The latest round of energy price hikes has left many consumers facing a winter of increasing bills and extra worry. Each year the UK implements British Summer Time (known as Daylight Saving Time (DST) in many other countries) which allows for longer periods of light during the evening.
Whilst this may provide extra opportunity for enjoying the outdoors later in the day, what effect does this have on energy consumption, given the converse effect of decreased daylight in the morning?
There is currently no definitive answer as to whether the implementation of DST has a positive effect on energy efficiency and consumption, and effective arguments have been made both ways – while evening-based activities are extended, there is a detrimental impact on activities which often require work early in the morning, such as farming. For DST to have a positive overall effect, the benefits of decreased heating and lighting energy consumption in the evening would need to be
greater than the extra comparable use in the morning period caused by permanently altering the clocks.
In 2007, a paper was published which suggested that implementing DST throughout the year in Britain could achieve an overall saving of 2% of energy use, though the figure has been disputed and was later revised – as working patterns change and there is an increase in shift working and
businesses which operate around the clock, the effect of changing daylight hours continues to decrease. The UK did have a short period of permanent Daylight Saving Time (1968-1971) but this was scrapped due to protests, mainly from Northern regions, about the later sunrise and its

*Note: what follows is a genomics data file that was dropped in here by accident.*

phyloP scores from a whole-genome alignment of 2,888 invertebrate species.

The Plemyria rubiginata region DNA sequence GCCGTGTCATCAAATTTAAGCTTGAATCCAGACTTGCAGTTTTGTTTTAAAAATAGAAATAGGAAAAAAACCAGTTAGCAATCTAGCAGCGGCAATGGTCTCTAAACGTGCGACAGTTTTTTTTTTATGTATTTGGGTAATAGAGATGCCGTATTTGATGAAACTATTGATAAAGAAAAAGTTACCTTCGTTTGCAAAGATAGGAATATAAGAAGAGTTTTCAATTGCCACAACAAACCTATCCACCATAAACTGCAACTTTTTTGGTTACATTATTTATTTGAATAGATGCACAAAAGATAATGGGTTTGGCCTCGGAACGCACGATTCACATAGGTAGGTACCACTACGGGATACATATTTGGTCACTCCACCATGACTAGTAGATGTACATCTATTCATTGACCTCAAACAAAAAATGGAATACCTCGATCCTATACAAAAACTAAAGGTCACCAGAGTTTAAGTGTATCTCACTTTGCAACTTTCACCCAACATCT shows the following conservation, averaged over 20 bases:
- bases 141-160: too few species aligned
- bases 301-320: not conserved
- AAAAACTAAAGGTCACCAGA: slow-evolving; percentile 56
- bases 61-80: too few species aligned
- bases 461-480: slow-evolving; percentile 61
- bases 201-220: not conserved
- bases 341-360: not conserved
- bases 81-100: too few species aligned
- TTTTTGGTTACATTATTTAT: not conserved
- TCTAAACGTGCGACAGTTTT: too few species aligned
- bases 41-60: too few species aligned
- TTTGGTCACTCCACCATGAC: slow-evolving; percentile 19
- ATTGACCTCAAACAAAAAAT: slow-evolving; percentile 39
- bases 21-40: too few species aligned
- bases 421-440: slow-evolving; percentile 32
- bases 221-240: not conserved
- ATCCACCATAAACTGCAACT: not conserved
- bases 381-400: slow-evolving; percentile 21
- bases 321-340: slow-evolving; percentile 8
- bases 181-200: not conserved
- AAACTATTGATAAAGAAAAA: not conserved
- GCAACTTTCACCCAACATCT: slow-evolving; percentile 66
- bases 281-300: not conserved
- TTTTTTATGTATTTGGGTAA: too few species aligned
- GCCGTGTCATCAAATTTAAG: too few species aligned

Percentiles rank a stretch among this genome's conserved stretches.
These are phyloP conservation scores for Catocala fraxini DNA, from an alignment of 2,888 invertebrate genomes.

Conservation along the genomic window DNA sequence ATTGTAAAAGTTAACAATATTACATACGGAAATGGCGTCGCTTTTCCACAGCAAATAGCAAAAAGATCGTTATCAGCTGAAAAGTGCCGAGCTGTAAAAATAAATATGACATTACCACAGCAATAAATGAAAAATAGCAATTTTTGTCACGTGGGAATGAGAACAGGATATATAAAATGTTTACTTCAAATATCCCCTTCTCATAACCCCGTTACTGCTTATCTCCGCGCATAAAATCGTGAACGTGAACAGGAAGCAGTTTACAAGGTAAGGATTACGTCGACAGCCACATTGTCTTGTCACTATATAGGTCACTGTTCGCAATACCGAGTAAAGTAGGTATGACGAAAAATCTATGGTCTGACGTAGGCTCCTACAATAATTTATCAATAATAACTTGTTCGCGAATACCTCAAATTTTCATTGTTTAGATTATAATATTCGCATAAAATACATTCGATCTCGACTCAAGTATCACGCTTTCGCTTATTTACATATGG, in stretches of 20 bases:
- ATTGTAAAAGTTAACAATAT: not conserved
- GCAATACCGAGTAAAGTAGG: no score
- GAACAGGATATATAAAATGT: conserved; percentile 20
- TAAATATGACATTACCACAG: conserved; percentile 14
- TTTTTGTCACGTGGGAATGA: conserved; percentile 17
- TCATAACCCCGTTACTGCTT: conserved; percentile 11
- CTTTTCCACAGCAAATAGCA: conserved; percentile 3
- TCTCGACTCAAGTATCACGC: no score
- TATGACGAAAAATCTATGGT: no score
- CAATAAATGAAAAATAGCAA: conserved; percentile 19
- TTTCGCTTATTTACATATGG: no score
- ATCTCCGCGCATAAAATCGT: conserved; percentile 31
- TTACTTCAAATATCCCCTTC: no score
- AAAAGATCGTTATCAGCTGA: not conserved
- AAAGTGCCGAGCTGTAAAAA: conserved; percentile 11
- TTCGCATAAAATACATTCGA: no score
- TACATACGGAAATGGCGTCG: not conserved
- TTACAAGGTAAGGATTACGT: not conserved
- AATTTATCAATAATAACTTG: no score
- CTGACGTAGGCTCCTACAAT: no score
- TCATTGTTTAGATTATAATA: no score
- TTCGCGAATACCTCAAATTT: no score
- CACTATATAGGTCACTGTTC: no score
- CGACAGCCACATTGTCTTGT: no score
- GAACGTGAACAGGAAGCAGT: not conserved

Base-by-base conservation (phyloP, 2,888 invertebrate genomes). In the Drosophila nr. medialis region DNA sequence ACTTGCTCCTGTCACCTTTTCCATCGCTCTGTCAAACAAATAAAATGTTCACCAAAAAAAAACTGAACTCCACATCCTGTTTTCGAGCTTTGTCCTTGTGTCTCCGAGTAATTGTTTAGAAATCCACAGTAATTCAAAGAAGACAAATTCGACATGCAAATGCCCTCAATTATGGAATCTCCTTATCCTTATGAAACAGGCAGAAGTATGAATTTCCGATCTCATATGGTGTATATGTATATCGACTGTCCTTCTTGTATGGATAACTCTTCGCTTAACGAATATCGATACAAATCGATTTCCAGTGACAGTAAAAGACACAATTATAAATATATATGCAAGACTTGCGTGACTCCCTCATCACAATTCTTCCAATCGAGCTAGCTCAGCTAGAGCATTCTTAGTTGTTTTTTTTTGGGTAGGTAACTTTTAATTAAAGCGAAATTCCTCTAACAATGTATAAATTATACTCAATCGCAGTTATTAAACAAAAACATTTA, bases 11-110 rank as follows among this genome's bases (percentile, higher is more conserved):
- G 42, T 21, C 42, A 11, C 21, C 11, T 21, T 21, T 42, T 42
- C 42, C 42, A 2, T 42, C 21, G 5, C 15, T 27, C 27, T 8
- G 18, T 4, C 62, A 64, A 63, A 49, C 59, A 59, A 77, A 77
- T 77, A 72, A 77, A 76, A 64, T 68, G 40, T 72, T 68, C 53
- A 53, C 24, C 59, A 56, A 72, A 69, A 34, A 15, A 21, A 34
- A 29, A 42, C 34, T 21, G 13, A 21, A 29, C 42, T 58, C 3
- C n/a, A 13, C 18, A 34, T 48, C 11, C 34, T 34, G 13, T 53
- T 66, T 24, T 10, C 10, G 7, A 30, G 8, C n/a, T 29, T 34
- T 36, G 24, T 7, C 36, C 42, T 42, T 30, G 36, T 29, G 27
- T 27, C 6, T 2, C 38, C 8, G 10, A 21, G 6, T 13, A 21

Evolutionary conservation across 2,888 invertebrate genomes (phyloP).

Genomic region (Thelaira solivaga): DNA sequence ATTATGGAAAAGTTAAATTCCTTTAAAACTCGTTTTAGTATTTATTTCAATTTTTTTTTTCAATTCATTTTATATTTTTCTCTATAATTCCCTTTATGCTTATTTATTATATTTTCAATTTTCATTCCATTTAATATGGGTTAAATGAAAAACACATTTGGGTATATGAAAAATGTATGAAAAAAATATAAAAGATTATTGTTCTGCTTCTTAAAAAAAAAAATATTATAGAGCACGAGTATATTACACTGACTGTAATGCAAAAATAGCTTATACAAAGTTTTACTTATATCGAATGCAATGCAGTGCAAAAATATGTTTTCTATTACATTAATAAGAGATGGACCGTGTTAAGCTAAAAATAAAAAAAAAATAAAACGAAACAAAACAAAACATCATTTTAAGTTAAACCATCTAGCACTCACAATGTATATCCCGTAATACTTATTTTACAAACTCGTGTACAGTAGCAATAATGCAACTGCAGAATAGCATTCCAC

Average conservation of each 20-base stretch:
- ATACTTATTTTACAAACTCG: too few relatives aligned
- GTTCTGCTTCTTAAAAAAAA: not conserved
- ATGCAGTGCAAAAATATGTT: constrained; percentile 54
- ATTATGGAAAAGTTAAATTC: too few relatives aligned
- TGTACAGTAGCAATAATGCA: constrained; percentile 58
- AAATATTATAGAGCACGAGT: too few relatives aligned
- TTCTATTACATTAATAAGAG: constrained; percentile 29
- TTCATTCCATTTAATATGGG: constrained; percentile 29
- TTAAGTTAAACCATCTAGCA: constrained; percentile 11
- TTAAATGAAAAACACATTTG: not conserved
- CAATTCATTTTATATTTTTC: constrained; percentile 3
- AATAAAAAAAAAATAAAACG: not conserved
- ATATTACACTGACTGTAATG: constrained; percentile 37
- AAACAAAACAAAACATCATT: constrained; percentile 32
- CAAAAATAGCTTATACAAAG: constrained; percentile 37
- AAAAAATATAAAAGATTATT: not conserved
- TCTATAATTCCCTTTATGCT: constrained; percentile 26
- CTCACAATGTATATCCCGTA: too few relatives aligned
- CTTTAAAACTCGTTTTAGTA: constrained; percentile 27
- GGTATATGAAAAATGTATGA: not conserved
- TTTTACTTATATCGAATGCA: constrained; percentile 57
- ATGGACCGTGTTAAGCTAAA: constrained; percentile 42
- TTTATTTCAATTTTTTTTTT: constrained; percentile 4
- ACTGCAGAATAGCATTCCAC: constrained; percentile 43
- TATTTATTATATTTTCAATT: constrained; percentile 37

detrimental effect on certain sectors. Currently, DST is implemented in the UK from the lastSunday in March until the last Sunday in October, at which point the country reverts to GreenwichMean Time (GMT).
With consumers trying to deal with fluctuating energy tariffs – now at an all-time high in the UK – a recent campaign led by Baroness Billingham suggested that the UK would benefit greatly from extending DST throughout the British winter and indeed by a further hour in the summer,effectively putting British Summer Time two hours ahead of GMT. The peer suggested that environmental groups had calculated a reduction of around 500 billion tons of carbon dioxide
emissions with the change in daylight times, with lighter nights also helping to alleviate the problems caused by night time driving, especially around the 5pm evening “rush hour” period.
Whether the figures are accurate or not, however, there would be a corresponding detrimental impact on energy consumption earlier in the day, as people would need to light buildings for much longer in the morning.
By contrast, a 2005 study carried out by the Building Research Establishment (BRE) suggested that switching to permanent Daylight Savings Time, or even the more radical second extra hour in the summer, would NOT have much impact on domestic and commercial energy consumption or
carbon dioxide emissions, so clearly more studies need to be undertaken. The BRE concluded that in actual fact there could be an increase in energy consumption in commercial premises,completely counteracting any positives gained by energy savings due to extra daylight later in the day.
Clearly, much work needs to be done to provide a definitive and compelling argument either in favour of adopting year-round DST or even scrapping it completely, but at the moment the jury is out!